It’s good to know some mushrooms can appear all year round, especially when they’re edible and good. It’s nearly always the right time to look out for these beauties…
In this case it’s the common and most welcome Oyster Mushroom (Pleurotus ostreatus). Usually growing in medium to large clusters on fallen logs, stumps or standing trunks, it’s one mushroom I always look out for during the ‘out of season‘ months. I mainly choose deciduous woods to visit (some can grow on coniferous wood) where they are most commonly found, especially on beech.
And thankfully they are also one of the most recognisable species out there. The distinctive ‘shell’ shapes and lateral (often minimal or missing) stems with white decurrent gills are all typical characteristics. The caps are convex shaped when young but will flatten out as they grow, often becoming wavy or split at the margin. And just to note: very rarely will you see a ’rounded’ shaped cap, but it does happen.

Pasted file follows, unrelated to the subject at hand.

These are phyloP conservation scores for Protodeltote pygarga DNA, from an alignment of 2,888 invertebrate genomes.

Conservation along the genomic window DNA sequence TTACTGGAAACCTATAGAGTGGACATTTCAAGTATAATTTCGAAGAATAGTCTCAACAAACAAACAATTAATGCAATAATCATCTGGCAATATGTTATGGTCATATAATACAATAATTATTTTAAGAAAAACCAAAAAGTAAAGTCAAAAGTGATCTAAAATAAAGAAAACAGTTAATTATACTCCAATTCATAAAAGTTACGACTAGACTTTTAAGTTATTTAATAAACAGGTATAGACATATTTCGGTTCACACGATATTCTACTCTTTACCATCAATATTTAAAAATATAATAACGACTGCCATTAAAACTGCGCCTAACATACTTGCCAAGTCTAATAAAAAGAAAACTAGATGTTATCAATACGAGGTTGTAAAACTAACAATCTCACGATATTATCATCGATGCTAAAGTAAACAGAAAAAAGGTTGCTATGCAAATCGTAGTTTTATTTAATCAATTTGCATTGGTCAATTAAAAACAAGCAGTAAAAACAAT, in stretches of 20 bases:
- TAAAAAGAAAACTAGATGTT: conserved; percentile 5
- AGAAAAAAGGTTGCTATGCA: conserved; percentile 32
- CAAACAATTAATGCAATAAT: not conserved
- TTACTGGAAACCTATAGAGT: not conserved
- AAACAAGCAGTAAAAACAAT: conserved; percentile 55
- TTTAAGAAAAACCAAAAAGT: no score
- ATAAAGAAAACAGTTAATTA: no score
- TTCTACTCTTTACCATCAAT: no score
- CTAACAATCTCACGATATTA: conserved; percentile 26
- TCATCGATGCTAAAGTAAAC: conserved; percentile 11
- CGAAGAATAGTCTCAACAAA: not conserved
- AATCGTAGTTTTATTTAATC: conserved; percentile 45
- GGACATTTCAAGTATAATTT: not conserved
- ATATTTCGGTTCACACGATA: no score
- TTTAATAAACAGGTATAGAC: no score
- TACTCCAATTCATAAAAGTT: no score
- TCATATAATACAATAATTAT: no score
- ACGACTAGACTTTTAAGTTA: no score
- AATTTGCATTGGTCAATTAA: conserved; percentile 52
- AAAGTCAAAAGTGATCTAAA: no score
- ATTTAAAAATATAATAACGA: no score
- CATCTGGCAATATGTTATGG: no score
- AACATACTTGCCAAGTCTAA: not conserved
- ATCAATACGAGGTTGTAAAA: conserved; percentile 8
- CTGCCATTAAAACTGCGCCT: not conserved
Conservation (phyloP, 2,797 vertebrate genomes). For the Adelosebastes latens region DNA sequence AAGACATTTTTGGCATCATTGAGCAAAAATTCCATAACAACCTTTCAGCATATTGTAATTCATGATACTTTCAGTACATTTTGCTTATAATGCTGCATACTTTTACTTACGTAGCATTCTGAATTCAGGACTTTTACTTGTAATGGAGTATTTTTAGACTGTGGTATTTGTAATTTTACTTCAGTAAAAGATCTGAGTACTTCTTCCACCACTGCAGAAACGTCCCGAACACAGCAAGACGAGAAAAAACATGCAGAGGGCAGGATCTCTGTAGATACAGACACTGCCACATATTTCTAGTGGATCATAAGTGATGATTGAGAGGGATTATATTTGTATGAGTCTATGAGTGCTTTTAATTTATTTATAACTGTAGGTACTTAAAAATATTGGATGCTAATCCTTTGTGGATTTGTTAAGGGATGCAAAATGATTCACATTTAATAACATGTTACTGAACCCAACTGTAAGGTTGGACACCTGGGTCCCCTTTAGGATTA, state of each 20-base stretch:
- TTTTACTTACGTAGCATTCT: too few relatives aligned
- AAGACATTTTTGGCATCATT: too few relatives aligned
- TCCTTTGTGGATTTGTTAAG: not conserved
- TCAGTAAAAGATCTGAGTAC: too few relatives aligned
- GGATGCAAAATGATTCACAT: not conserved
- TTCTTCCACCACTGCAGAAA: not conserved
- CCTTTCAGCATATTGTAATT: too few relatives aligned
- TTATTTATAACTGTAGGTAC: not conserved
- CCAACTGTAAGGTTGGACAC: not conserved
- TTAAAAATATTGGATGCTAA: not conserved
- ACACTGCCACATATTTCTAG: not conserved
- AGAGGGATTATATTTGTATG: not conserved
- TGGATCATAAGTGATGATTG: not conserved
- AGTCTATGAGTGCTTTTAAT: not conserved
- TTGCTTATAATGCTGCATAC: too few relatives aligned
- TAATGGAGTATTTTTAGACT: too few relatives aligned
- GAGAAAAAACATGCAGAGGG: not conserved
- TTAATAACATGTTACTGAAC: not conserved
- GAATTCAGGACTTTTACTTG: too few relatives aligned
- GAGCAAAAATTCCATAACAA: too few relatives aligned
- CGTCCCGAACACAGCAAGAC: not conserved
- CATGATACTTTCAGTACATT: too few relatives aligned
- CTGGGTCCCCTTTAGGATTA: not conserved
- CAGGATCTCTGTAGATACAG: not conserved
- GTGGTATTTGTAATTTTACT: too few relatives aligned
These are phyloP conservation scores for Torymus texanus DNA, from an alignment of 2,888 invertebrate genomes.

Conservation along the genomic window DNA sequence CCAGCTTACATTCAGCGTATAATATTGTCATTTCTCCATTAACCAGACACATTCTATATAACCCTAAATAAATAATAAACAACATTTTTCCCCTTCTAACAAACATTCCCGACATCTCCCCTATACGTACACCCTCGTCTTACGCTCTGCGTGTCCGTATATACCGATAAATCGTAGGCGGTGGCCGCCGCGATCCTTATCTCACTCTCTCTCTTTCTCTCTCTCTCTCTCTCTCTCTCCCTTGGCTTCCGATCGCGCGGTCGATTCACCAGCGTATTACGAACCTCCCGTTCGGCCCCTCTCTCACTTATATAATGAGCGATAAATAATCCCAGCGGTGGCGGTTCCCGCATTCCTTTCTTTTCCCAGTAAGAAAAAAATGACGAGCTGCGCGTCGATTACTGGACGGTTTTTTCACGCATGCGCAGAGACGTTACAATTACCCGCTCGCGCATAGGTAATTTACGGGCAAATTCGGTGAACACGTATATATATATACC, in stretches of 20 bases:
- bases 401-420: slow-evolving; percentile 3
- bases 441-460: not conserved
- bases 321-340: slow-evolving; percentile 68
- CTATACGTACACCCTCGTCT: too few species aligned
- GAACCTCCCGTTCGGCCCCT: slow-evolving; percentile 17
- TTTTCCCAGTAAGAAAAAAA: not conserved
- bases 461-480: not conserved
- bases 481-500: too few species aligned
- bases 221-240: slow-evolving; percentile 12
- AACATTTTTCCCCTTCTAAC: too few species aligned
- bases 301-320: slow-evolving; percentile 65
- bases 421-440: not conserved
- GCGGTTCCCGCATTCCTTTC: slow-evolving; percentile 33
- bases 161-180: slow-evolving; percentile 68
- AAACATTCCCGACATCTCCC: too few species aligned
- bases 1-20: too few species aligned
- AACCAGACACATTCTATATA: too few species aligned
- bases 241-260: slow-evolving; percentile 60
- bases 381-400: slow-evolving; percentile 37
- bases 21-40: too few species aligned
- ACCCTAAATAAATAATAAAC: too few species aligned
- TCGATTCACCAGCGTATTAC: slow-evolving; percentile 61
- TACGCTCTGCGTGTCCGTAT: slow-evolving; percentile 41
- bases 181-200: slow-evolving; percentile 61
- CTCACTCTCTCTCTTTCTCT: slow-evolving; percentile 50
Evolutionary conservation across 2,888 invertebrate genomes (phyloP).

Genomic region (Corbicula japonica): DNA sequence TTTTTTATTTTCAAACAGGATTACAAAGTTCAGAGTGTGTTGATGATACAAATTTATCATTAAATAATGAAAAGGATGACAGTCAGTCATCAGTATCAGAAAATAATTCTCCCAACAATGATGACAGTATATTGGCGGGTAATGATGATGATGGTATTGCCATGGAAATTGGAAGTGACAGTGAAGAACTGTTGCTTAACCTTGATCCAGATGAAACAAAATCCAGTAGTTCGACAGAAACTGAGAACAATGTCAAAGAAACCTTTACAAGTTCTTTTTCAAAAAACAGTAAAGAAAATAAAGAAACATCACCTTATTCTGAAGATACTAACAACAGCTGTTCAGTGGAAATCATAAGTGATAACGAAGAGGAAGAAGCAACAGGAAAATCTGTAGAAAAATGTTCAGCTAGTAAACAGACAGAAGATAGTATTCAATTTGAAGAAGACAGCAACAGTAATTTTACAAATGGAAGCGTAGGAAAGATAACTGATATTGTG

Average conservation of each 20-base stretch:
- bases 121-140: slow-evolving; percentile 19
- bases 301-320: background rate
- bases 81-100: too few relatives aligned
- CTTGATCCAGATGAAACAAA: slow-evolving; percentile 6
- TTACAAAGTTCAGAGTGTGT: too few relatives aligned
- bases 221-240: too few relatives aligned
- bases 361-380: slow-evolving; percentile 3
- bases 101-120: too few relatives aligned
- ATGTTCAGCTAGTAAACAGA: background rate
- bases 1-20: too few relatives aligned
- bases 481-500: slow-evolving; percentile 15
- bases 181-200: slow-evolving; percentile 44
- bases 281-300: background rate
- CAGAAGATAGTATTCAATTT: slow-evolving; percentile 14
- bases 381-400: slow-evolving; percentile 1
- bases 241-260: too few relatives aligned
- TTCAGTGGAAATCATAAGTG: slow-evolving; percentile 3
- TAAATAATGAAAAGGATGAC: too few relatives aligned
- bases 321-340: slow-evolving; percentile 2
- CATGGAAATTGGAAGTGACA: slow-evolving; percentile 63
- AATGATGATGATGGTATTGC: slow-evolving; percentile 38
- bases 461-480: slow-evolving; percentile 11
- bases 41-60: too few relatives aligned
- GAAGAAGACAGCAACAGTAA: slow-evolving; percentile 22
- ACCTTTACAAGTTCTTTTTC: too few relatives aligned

There is one thing though that the Oyster mushroom is not reliable with – and that is it’s colour (just like my spellchecker telling me I’ve spelt color wrong!). The shades are quite variable, but tend to be in subtle shaded hues of grey/whitish-brown, blue-grey, violet-grey etc. As you can see in these photos, I have stumbled across the grey-brown kind. A variant of the Oyster mushroom named Pleurotus columbinus is more or less the same mushroom but with a striking and beautiful violet cap. I haven’t seen any of those though. Shame.
As most of us all know, Oyster mushrooms are one of the most popular mushrooms to eat on the planet. There are many different species of course, successfully cultivated and sold throughout the world. But here in the UK, you’re best and most reliable bet is our common Pleurotus ostreatus. Cook ’em up in a stir fry one night and enjoy – Happy hunting.
QUICK ID TABLE: OYSTER MUSHROOM Pleurotus ostreatus
CAP / FLESH
6 – 20cm across. Shell shaped. Convex when young, flattening out. Often split or wavy margin. Subtle variable hues of grey-brown, whitish-brown, blue-grey, violet-grey. Flesh is born or blue-grey.
2-3cm x 10-20cm. Excentric to lateral or abscent. White with a woolly base.
GILLS / SPORE PRINT
Decurrent. Initially white fading yellowish later.
HABITAT / SEASON
In medium to large clusters on stumps, fallen logs or standing trunks. Mostly deciduous trees such as birch. Sometimes on coniferous wood. All year round.
Edible and good.
The Genus PLEUROTUS (Oyster): Characteristics to look out for:
• Shell shaped fruting body with little or no visible stem.